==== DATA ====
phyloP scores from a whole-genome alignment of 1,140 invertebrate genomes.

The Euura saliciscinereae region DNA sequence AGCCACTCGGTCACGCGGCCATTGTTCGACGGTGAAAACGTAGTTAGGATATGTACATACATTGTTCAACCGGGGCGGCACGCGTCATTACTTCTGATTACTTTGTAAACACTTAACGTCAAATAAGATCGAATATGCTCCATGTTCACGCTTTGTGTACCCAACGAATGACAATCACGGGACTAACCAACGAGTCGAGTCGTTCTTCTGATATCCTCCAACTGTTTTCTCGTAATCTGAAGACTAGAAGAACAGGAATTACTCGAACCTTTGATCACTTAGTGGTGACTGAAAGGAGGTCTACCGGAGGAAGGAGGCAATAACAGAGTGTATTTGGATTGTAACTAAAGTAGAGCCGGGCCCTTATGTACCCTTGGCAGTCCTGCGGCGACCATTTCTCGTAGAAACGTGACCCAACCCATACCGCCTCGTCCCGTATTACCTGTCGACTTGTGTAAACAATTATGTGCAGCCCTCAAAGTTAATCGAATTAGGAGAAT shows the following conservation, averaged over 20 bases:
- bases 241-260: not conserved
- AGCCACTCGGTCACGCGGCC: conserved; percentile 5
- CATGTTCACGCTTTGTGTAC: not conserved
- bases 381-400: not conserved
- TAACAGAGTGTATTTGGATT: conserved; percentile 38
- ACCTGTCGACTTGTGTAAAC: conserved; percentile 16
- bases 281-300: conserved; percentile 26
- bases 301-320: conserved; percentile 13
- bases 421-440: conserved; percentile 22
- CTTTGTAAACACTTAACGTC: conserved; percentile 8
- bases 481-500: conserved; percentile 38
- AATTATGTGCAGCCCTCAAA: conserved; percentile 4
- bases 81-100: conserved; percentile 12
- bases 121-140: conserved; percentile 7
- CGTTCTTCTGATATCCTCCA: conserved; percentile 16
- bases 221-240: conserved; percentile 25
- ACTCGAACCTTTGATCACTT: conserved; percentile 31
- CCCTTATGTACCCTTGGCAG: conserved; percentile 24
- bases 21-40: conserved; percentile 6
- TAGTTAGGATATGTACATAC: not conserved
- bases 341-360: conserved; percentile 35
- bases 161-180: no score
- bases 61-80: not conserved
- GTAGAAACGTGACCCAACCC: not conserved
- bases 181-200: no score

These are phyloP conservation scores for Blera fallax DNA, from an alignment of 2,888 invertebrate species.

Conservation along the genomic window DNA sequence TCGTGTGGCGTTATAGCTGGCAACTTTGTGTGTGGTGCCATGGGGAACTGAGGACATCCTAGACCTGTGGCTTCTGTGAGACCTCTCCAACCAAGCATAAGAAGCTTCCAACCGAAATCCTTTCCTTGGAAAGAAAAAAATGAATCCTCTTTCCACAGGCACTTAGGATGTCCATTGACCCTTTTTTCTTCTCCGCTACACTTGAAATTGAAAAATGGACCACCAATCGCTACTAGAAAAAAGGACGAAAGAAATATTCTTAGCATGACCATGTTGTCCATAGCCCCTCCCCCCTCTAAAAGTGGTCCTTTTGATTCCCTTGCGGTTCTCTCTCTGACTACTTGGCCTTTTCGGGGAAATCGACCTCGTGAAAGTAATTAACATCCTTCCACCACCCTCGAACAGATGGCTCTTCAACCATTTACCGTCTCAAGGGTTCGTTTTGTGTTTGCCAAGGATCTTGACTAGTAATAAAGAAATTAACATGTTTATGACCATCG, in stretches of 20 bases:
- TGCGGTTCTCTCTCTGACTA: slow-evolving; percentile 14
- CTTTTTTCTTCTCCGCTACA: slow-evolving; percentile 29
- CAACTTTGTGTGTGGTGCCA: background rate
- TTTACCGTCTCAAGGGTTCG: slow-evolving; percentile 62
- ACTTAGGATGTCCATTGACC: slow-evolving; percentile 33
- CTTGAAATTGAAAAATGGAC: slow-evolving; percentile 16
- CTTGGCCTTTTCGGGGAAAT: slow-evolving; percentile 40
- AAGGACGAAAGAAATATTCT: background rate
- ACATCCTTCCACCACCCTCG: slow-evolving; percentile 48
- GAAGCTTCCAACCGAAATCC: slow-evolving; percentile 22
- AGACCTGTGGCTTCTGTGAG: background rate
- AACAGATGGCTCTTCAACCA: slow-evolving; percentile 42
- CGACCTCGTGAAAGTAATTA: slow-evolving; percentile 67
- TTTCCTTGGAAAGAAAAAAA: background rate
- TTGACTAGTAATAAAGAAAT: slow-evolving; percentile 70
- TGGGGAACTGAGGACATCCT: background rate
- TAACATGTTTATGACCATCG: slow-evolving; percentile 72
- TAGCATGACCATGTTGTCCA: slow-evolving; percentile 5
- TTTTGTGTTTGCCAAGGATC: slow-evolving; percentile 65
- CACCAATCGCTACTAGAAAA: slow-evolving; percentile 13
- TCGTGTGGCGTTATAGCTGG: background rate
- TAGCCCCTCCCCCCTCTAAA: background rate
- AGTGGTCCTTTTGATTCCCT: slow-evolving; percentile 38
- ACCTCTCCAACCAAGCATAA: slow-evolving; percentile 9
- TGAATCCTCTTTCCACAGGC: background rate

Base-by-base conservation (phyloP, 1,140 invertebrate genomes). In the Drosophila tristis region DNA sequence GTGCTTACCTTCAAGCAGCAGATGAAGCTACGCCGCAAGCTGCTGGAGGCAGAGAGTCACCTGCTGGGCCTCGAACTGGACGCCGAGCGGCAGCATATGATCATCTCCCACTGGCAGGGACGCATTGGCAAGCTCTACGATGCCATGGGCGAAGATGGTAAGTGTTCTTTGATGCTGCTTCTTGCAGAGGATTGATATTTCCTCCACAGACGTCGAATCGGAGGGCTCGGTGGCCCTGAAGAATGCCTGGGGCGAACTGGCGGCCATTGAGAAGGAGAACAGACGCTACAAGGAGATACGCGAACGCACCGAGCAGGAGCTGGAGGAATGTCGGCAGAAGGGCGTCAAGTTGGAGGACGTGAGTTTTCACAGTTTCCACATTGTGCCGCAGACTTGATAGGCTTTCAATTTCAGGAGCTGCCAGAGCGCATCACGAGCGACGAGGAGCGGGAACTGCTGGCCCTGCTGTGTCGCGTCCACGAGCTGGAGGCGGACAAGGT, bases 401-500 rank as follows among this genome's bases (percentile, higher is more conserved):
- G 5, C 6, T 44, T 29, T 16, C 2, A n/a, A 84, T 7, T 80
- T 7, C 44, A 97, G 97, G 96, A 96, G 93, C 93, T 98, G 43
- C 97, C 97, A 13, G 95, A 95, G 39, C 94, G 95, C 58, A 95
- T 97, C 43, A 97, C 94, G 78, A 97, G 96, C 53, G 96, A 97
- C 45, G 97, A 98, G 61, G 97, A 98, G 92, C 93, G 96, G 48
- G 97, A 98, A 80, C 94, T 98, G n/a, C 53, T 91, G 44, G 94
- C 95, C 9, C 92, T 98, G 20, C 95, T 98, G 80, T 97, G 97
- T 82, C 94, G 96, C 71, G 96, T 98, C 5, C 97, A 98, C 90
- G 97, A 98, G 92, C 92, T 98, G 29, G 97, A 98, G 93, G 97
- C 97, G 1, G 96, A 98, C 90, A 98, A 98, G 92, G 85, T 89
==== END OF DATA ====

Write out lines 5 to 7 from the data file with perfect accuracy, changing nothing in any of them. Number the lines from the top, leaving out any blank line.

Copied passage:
- CATGTTCACGCTTTGTGTAC: not conserved
- bases 381-400: not conserved
- TAACAGAGTGTATTTGGATT: conserved; percentile 38